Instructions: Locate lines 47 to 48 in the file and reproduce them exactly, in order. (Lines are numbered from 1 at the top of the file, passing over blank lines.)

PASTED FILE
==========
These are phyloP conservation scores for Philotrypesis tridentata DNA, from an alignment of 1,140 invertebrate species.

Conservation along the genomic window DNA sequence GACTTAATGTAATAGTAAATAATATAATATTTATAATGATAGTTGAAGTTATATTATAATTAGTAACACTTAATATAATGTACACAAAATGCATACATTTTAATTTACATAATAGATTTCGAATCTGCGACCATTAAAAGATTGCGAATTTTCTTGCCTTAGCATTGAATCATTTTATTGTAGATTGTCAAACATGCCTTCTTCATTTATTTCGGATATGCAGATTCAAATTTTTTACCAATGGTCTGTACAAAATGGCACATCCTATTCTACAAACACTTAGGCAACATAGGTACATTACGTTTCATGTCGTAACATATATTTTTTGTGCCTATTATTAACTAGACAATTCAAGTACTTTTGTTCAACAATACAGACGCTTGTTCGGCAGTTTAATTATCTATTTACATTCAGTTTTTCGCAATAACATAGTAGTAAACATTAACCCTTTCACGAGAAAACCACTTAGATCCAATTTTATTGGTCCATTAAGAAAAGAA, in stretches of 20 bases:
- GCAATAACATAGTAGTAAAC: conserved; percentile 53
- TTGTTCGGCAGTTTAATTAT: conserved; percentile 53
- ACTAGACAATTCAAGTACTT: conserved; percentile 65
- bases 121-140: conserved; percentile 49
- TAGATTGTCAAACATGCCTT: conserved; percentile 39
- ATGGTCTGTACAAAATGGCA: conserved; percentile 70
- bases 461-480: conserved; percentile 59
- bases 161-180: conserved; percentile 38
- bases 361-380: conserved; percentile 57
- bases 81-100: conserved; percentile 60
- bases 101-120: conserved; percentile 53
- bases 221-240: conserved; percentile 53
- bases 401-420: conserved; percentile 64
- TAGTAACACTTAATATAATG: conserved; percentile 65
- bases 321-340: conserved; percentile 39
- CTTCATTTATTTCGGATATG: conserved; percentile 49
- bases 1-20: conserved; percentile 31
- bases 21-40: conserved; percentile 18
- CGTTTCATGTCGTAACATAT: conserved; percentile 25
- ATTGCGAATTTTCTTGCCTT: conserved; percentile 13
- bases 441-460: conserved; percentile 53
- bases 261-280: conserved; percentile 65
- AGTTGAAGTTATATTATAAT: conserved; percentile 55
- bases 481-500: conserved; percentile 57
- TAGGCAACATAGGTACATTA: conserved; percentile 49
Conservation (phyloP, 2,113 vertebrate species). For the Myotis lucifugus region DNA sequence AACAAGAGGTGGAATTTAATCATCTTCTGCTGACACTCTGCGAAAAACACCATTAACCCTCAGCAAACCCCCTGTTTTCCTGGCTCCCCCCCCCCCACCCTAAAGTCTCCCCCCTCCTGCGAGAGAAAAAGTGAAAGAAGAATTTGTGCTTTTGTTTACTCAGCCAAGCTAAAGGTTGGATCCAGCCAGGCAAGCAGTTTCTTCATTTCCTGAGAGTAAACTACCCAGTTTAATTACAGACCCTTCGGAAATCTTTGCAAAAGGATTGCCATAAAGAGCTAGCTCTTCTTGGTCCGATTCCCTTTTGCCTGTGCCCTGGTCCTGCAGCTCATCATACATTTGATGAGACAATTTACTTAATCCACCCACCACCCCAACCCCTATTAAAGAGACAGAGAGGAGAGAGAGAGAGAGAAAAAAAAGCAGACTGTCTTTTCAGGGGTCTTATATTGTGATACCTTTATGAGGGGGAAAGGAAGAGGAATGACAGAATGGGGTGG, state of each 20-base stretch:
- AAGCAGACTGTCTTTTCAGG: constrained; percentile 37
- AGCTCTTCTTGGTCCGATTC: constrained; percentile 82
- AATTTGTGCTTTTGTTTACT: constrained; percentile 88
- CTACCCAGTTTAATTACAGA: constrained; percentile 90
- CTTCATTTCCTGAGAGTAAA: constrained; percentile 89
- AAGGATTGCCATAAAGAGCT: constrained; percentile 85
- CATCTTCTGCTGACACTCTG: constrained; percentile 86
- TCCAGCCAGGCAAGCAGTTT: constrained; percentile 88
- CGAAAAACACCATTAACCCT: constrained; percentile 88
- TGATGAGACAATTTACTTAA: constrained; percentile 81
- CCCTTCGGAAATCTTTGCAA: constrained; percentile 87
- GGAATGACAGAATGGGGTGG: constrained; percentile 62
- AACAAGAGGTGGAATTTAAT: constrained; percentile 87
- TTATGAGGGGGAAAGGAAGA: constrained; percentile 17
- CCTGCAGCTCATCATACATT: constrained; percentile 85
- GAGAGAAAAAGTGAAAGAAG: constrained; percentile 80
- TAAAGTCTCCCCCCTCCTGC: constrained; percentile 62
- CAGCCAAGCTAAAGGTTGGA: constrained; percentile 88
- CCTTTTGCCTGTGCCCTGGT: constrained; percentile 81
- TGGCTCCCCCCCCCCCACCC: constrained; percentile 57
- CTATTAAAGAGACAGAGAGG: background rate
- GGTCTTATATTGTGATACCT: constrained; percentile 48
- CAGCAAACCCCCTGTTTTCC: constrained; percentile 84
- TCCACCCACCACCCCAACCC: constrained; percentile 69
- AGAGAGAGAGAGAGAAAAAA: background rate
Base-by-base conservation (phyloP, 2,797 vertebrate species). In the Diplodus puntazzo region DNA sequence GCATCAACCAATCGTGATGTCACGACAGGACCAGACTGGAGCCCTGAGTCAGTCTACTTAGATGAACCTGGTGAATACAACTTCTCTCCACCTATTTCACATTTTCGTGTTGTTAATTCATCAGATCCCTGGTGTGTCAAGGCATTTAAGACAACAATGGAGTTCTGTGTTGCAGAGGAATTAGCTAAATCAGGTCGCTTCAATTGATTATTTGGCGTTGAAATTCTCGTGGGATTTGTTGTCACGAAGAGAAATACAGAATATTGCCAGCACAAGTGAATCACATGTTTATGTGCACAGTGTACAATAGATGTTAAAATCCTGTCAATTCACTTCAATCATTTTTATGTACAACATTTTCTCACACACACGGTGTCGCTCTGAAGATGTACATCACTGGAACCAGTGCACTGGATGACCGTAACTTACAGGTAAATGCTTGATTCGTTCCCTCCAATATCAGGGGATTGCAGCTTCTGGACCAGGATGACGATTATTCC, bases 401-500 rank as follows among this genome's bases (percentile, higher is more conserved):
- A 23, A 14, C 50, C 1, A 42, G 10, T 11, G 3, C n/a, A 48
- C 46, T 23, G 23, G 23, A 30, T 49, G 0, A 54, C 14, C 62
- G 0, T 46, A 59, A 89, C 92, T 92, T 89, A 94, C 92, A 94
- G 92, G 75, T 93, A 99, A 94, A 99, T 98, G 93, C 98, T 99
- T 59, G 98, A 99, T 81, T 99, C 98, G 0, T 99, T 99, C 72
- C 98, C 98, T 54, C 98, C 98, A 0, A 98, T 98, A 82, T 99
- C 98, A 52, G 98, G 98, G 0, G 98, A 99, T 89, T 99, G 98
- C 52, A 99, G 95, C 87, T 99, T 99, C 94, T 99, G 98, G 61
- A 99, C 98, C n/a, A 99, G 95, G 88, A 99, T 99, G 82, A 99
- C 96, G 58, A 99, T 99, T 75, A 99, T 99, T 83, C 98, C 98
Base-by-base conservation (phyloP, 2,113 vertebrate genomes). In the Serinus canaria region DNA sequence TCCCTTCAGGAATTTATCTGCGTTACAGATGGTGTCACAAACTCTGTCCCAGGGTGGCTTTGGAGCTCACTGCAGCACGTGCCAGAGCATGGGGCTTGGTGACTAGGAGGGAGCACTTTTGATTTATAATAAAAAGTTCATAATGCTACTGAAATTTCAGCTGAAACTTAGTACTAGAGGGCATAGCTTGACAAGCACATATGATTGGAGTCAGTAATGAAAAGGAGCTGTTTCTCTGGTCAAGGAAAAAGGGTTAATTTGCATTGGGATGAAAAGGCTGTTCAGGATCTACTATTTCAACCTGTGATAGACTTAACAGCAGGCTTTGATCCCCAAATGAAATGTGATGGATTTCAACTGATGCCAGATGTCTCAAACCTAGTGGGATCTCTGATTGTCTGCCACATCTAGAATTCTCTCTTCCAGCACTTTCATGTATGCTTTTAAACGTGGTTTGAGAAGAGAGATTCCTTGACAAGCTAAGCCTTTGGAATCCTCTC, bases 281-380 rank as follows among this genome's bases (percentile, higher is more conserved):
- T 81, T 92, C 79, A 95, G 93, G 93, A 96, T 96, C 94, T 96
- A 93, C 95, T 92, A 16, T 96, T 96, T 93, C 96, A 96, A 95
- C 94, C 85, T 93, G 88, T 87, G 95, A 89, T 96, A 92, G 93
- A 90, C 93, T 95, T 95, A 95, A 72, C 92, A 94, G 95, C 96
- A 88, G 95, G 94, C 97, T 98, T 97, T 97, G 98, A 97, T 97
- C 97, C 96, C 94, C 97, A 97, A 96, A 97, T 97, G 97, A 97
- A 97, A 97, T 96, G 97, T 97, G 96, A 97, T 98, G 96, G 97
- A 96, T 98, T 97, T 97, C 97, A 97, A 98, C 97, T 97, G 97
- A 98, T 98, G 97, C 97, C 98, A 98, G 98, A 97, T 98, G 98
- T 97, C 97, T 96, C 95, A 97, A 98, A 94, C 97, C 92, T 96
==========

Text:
- CCTTTTGCCTGTGCCCTGGT: constrained; percentile 81
- TGGCTCCCCCCCCCCCACCC: constrained; percentile 57